Josh Taylor's controversial win over Jack Catterall has been referred to the police by the Speaker of the House of Commons.
Taylor defended his undisputed super lightweight crown on points last month, but the scorecards have been widely condemned with Catterall seemingly robbed.
Home fighter Taylor got the verdict on the cards and was awarded a split decision in Glasgow.
Chorley-born Catterall was the bookies' outsider, but he floored Taylor in the eighth round as both boxers were deducted a point each for offences.
Taylor, whose face was heavily marked up at the end of the fight, was told by his corner after round eight that he was behind and before the final round he was told he needed a stoppage to win.
However, there was widespread condemnation when it was announced that only one judge had scored it 113-112 in favour of the Englishman.
That judge was Howard Foster. But his counterpart Victor Loughlin gave it to Taylor 113-12 and Gillingham-born Ian John-Lewis awarded the champion a 114-111 victory.
The British Boxing Board of Control announced that an investigation would take place, however that is yet to happen.
Now though Sir Lindsay Hoyle, Catterall's MP in Chorley, has referred the result to government ministers, with the Daily Mail reporting Hoyle has also informed outgoing Metroplitan Police chief Dame Cressida Dick and the British Boxing Board of Control.
'I have to question why the judges got it so wrong?'
"Everyone is disgusted by what's happened - it brings the sport into disrepute," Sir Lindsay Hoyle, Catterall's MP in Chorley, told the Daily Mail.
"I have to question why the judges got it so wrong? I have already sent a letter to the police.
"I have spoken to Nadine Dorries, the Secretary of State for Digital, Culture, Media and Sport and the Minister for Sport, Nigel Huddleston - they are both looking into this.
"I also believe that something seriously went on here - whether it was undue influence, one must question why?"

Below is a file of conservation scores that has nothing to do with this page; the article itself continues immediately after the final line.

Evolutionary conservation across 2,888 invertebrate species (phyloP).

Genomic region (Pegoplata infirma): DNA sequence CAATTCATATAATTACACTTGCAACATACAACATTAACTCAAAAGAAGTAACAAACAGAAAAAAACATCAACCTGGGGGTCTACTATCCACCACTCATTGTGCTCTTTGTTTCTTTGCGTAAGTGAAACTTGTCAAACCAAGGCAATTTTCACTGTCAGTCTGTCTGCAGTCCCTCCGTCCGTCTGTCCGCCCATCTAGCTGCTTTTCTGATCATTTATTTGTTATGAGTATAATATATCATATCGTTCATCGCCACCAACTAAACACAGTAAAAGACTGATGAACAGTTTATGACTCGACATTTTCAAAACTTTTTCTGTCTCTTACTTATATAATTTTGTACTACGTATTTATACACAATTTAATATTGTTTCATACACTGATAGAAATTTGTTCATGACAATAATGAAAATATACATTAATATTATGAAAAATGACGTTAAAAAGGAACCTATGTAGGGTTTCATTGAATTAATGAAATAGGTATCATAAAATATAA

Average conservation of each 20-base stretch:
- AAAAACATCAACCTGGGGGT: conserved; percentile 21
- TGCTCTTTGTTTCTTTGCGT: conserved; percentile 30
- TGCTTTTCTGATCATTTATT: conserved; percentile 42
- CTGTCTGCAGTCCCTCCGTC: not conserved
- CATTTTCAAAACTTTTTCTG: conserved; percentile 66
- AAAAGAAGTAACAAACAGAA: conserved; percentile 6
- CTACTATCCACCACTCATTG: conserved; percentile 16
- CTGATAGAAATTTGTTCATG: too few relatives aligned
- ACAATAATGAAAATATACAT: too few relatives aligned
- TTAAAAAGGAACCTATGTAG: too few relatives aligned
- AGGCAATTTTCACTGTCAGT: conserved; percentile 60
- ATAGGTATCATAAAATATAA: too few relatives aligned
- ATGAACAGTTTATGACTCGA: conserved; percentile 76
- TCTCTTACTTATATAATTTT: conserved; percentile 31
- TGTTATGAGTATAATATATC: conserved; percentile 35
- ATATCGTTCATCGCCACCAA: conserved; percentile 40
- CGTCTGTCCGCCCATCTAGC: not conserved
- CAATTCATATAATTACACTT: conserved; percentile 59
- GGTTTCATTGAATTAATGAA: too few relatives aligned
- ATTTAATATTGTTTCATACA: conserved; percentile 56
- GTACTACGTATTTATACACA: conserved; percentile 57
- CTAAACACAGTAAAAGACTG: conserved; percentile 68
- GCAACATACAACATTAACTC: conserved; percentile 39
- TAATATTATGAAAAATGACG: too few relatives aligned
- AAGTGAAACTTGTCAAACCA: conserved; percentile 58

Taylor, who is set to move up from super lightweight, has insisted that he was the rightful winner of the night.
"I don't think there's any need for a rematch," he told Sky Sports. "I think I won the fight. I won the fight by a couple of rounds. I won the fight in the second half, took over and bossed him."
But Taylor, who is undefeated in 19 fights, has since revealed that he is open to a rematch at a catchweight.
Taylor also admitted that he will struggle to make the 140-pound weight at super lightweight and will likely vacate his belts at that weight.
"We'll see what happens down the line," Taylor told Sky Sports. "We can have a fight again with Jack, why not?
"I'm certainly open to it, so we'll see what happens. Most likely at a catchweight. I can't make the weight anymore safely, I don't think. So we'll see how it goes, but I'm keen for a rematch."
Boxing's governing body has yet to probe the scoring.
"We're dealing with that next week," Robert Smith, general secretary of the BBBoC told Sky Sports on Monday. "We've been very clear of that with everybody. We're taking all the reports in.
"We got Ian John Lewis coming into our hearing. Once we've done that, we will put out something on what's happened. There's nothing changed on that, I've been very clear from the beginning."
Meanwhile, BoxingScene.com claims that the WBO objected to the appointment of judges Loughlin and Lewis.
The mandatory fight was sanctioned by the WBO, but neither Loughlin or Lewis, both of whom awarded the fight to Taylor are WBO-certified.
The objection, per the source, was addressed with the BBBoC on January 26 and done so in the presence of all the sanctioning bodies involved in the fight.